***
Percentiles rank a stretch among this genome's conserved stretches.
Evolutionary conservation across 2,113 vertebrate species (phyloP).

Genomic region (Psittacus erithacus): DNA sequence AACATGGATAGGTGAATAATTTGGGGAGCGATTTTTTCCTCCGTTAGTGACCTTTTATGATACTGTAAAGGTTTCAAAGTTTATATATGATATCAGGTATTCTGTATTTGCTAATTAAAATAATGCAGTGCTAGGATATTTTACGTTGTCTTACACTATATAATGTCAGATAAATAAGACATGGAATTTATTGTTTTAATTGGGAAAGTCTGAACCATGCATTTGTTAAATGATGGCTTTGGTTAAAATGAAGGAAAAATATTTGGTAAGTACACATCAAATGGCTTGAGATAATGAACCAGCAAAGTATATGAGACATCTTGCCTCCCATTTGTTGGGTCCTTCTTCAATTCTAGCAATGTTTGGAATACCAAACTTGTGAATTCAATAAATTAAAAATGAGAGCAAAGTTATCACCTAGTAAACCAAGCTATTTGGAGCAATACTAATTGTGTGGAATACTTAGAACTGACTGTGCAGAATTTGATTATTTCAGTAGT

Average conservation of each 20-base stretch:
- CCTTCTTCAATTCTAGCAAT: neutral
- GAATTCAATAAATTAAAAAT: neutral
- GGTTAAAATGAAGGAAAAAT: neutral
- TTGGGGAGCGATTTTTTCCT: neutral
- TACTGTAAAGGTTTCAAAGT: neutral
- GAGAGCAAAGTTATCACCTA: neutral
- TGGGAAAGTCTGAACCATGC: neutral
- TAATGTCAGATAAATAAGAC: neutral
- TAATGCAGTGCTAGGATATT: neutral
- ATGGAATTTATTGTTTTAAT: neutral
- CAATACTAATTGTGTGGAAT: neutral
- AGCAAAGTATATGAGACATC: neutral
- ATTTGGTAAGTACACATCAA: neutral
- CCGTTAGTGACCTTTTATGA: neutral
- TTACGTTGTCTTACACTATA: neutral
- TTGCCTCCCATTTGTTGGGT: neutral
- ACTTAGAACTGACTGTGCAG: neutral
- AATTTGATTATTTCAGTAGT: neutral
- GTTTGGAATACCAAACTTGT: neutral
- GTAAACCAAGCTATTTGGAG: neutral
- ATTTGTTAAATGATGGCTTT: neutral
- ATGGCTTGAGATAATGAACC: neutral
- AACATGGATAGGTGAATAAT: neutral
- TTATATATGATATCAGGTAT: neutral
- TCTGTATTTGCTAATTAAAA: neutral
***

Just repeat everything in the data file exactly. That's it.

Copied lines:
Percentiles rank a stretch among this genome's conserved stretches.
Evolutionary conservation across 2,113 vertebrate species (phyloP).

Genomic region (Psittacus erithacus): DNA sequence AACATGGATAGGTGAATAATTTGGGGAGCGATTTTTTCCTCCGTTAGTGACCTTTTATGATACTGTAAAGGTTTCAAAGTTTATATATGATATCAGGTATTCTGTATTTGCTAATTAAAATAATGCAGTGCTAGGATATTTTACGTTGTCTTACACTATATAATGTCAGATAAATAAGACATGGAATTTATTGTTTTAATTGGGAAAGTCTGAACCATGCATTTGTTAAATGATGGCTTTGGTTAAAATGAAGGAAAAATATTTGGTAAGTACACATCAAATGGCTTGAGATAATGAACCAGCAAAGTATATGAGACATCTTGCCTCCCATTTGTTGGGTCCTTCTTCAATTCTAGCAATGTTTGGAATACCAAACTTGTGAATTCAATAAATTAAAAATGAGAGCAAAGTTATCACCTAGTAAACCAAGCTATTTGGAGCAATACTAATTGTGTGGAATACTTAGAACTGACTGTGCAGAATTTGATTATTTCAGTAGT

Average conservation of each 20-base stretch:
- CCTTCTTCAATTCTAGCAAT: neutral
- GAATTCAATAAATTAAAAAT: neutral
- GGTTAAAATGAAGGAAAAAT: neutral
- TTGGGGAGCGATTTTTTCCT: neutral
- TACTGTAAAGGTTTCAAAGT: neutral
- GAGAGCAAAGTTATCACCTA: neutral
- TGGGAAAGTCTGAACCATGC: neutral
- TAATGTCAGATAAATAAGAC: neutral
- TAATGCAGTGCTAGGATATT: neutral
- ATGGAATTTATTGTTTTAAT: neutral
- CAATACTAATTGTGTGGAAT: neutral
- AGCAAAGTATATGAGACATC: neutral
- ATTTGGTAAGTACACATCAA: neutral
- CCGTTAGTGACCTTTTATGA: neutral
- TTACGTTGTCTTACACTATA: neutral
- TTGCCTCCCATTTGTTGGGT: neutral
- ACTTAGAACTGACTGTGCAG: neutral
- AATTTGATTATTTCAGTAGT: neutral
- GTTTGGAATACCAAACTTGT: neutral
- GTAAACCAAGCTATTTGGAG: neutral
- ATTTGTTAAATGATGGCTTT: neutral
- ATGGCTTGAGATAATGAACC: neutral
- AACATGGATAGGTGAATAAT: neutral
- TTATATATGATATCAGGTAT: neutral
- TCTGTATTTGCTAATTAAAA: neutral